Ethnic tensions smolder in
Kyrgyzstan By Igor Rotar
In June, 2010, an armed conflict between
ethnic Uzbeks and Kyrgyz occurred in the south of
Kyrgyzstan. According to official statements,
around 500 people were killed; according to
unofficial data more than 2,000. Most victims were
Uzbeks. According to official reports, 3,746
houses were destroyed during these tragic events,
and most of these homes belonged to Uzbeks.
Consequently, more than 5,000 criminal
cases were opened, and 79% of the defendants were
Uzbeks. Criminal proceedings were brought against
545 people, 400 (73.3%) of which were Uzbeks and
133 (24.4%) were Kyrgyz.
The events of
2010 have dramatically changed the situation in
the south of Kyrgyzstan. After this tragedy, the
discrimination of Uzbeks in the south increased
dramatically. Until June 2010, ethnic Uzbeks
constituted about 17% of police officers; now they
make up to only 2-3%.
Uzbek radio, television and newspapers have been
The police regularly extort money
from Uzbeks, who returned from working abroad in
Russia. The number of Uzbek-owned shops and
restaurants also dramatically decreased. According
to Lada Khasanova, the manager of a guest-house
chain in the south of the country, the service
industry, particularly restaurants and hairdresser
salons, had prior to June 2010 been dominated by
Uzbeks. After the June 2010 events, however, Uzbek
cafes and restaurants practically disappeared in
Drastic changes have also taken
place in religious life. Uzbeks are generally more
religious than the Kyrgyz (who in the past were
nomads). Therefore, the majority of imams in the
country's mosques were Uzbeks until the June 2010
As Abdumalik Sharipov, an
activist from the Kyrgyzstani human-rights
organization Justice told EDM on June 12,
following the summer 2010 riots, under pressure
from the authorities, many ethnic Uzbek imams have
been replaced with ethnic Kyrgyz imams.
Authorities also appointed ethnic Kyrgyz as
deputies to Uzbek imams who were not replaced.
As Sharipov claims, the government
pressure on underground Islamic organizations has
also sharply increased. The largest underground
organization in Kyrgyzstan is the party
Hizb-ut-Tahrir, which advocates for the creation
of an Islamic state in Central Asia. In
Kyrgyzstan, almost all members of this party are
Prior to the June 2010
events, in contrast to Tajikistan and Uzbekistan,
Hizb-ut-Tahrir in Kyrgyzstan practically did not
face repression from authorities, and members of
this organization were free to express their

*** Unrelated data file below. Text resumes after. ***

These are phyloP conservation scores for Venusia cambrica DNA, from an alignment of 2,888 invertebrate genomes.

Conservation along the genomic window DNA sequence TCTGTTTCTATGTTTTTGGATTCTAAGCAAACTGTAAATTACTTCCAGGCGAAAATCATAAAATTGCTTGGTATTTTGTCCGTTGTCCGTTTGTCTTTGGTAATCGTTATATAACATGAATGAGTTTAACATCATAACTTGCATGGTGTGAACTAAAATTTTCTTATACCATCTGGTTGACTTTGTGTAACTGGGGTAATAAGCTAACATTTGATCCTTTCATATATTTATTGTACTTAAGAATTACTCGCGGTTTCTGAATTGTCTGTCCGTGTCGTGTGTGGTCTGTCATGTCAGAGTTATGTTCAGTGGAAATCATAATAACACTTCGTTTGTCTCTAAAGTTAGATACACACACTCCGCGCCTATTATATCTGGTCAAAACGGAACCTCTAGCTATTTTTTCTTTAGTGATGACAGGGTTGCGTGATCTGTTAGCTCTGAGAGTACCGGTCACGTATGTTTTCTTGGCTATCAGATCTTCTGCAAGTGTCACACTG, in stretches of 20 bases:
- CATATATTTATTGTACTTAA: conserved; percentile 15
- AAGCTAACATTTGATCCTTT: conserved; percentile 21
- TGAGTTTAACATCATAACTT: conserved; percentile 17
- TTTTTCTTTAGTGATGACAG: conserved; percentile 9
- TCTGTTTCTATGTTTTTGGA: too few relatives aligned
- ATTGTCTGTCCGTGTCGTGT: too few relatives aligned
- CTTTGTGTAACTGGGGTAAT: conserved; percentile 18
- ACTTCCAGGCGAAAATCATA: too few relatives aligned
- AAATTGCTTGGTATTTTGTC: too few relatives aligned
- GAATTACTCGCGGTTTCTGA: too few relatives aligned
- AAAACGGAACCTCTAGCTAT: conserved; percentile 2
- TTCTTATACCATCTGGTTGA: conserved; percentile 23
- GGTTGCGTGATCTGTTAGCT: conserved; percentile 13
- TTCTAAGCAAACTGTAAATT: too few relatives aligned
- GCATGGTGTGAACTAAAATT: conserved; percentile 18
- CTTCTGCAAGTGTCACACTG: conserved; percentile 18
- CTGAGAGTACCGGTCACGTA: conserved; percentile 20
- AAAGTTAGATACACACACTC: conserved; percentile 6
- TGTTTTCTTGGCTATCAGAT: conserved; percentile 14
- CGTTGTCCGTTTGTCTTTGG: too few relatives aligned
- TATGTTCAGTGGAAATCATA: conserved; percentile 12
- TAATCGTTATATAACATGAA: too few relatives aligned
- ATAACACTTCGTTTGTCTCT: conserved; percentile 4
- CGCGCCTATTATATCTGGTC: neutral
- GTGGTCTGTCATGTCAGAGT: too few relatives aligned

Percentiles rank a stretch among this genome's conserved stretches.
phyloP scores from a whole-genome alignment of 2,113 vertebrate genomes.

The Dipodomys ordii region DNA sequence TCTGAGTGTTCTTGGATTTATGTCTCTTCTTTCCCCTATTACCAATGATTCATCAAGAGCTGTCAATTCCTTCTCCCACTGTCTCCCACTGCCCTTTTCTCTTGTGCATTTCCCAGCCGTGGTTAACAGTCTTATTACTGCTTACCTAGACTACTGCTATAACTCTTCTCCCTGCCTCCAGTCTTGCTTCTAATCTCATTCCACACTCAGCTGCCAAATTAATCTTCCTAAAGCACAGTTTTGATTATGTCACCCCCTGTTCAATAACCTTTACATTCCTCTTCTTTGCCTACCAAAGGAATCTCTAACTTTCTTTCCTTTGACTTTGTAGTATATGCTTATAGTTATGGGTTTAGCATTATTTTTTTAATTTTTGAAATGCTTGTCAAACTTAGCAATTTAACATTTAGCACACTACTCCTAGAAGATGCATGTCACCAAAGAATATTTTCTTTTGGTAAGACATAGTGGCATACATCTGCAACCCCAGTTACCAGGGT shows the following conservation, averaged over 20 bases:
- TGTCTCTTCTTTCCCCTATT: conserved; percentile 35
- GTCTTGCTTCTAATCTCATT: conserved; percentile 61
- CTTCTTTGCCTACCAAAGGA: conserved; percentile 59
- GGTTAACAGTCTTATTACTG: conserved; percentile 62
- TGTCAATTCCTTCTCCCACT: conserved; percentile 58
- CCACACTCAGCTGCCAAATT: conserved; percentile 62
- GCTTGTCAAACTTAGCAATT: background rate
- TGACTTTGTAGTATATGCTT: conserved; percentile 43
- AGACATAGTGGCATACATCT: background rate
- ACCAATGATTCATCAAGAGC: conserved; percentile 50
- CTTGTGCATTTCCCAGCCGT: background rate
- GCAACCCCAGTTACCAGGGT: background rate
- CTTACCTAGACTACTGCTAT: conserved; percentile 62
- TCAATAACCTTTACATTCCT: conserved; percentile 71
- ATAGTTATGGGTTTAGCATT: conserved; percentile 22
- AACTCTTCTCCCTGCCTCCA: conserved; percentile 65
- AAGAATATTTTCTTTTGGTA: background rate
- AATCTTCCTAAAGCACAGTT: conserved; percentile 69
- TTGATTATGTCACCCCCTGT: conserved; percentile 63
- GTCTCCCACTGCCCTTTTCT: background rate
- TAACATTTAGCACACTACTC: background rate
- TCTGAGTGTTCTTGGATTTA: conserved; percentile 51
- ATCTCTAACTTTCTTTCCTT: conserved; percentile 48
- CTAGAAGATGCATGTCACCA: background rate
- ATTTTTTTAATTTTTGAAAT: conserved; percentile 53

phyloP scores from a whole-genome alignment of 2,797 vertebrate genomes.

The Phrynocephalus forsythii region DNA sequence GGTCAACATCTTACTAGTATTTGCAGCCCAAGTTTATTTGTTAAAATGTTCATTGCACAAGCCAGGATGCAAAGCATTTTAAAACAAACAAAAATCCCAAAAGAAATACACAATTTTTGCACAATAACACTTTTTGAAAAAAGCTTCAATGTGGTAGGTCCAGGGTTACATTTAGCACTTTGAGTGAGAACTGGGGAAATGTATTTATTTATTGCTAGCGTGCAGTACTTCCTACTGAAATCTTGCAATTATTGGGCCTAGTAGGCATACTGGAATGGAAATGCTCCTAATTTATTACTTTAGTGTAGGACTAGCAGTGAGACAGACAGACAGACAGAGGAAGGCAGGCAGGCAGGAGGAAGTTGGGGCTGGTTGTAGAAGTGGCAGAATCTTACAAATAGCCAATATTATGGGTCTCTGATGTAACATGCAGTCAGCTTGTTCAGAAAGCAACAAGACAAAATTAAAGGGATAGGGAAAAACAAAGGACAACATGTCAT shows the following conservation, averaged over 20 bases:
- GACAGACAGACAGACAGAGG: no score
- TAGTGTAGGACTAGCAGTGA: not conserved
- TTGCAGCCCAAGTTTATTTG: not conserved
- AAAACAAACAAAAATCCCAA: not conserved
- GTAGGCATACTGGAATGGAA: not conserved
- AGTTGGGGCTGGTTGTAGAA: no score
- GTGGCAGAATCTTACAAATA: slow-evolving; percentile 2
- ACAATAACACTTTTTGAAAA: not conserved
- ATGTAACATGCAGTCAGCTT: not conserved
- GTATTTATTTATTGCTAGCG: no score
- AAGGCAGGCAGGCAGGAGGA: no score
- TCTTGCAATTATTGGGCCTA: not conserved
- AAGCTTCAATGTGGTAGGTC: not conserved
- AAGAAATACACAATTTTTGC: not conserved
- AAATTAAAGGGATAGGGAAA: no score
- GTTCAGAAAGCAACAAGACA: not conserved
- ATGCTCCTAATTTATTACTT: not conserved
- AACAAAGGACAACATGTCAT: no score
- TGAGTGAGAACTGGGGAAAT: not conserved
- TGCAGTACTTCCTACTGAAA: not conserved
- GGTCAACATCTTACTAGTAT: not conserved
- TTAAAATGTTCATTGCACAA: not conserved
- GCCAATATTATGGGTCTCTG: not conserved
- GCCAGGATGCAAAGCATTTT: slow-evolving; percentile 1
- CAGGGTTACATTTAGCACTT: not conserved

views. However, after the violent June 2010
clashes, mass arrests of Hizb-ut-Tahrir began; the
group's activity within Kyrgyzstan is now largely
The senior political science
researcher of the Russian Academy of Science, Dr
Alexander Knyazev, who lives in Bishkek, thinks
that the decline of Islamist activity in
Kyrgyzstan is a very alarming symptom.
"Today, the situation in Kyrgyzstan is
similar to that in Uzbekistan. Now, just as in
Uzbekistan, Kyrgyz Islamists had to deeply hide
their activity. However, secrecy generates the
radicalization of views. As a result, terrorist
attacks have become commonplace in Uzbekistan.
Now, the same can be expected in Kyrgyzstan,"
Alexander Knyazev told EDM.
the analyst, the dismissal of Uzbek imams and the
repression against Islamists are rather beneficial
for Islamic radicals who are trying to translate
the inter-ethnic conflict into religious terms.
This point of view is implicitly shared by the
When addressing the
parliament in April 2011, Kyrgyzstan's National
Security State Service chief, Keneshbek
Dushebyaev, said that 400 citizens of the country,
mainly ethnic Uzbeks, were training in terrorist
camps in Afghanistan and Pakistan. "After the June
events, they went to southern Kyrgyzstan,"
Dushebyaev said, describing them as "separatists".
Notably, the location of ethnic clashes is
spreading to the north of the republic. Such
clashes are occurring between Kyrgyz and different
ethnic (not only Uzbeks) groups: Meskhetian Turks,
Uyghurs, as well as Dagestani ethnic groups.
According to the Ministry of Internal Affairs,
there are 147 zones of potential ethnic conflicts
conflicts have not been recorded, but there were
incidents of indirect persecutions of Russians. In
August 2011, a Russian Orthodox cemetery was
desecrated in the north of Kyrgyzstan where
unidentified vandals destroyed over 30 tombs.
About 20 Protestant churches (most Kyrgyzstani
Protestants are Russians) have also been robbed in
Prosecutors in Kyrgyzstan
demanded an eight-year prison term for ethnic
Russian blogger and journalist Vladimir Farafonov,
who has been charged with inciting ethnic hatred
through the media.
The charges stem from a
series of analytical articles Farafonov wrote for
the website of the Moscow-based foundation Russian
Unity and for several regional news websites. In
his articles, the journalist criticized
Kyrgyzstan's politics and the spread of
nationalism in the Kyrgyz-language media. The
Committee to Protect Journalists called on
authorities in Kyrgyzstan to drop the
politically-motivated extremism charges against
Russians and Kyrgyz are especially dangerous for
many reasons. Firstly, Russians (12.5% of the
republic's population) are the second-most
numerous (after Uzbeks) ethnic minority in
Kyrgyzstan. Secondly, Russia would inevitably
involve itself in the conflict should a clash
erupt between Kyrgyz and local Russians inside
Kyrgyzstan. Finally, the Kremlin could use the
argument of needing to protect Russians being
persecuted in Kyrgyzstan as a pretext for
reinforcing Russia's troops stationed in the
"The Uzbek-Kyrgyz conflict is a
very serious problem. But new ethnic conflicts may
be even more catastrophic than the Uzbek massacre.
Kyrgyzstan is a multiethnic country, and ethnic
clashes will cause the demolition of Kyrgyzstan's
nationhood," Knyazev told EDM.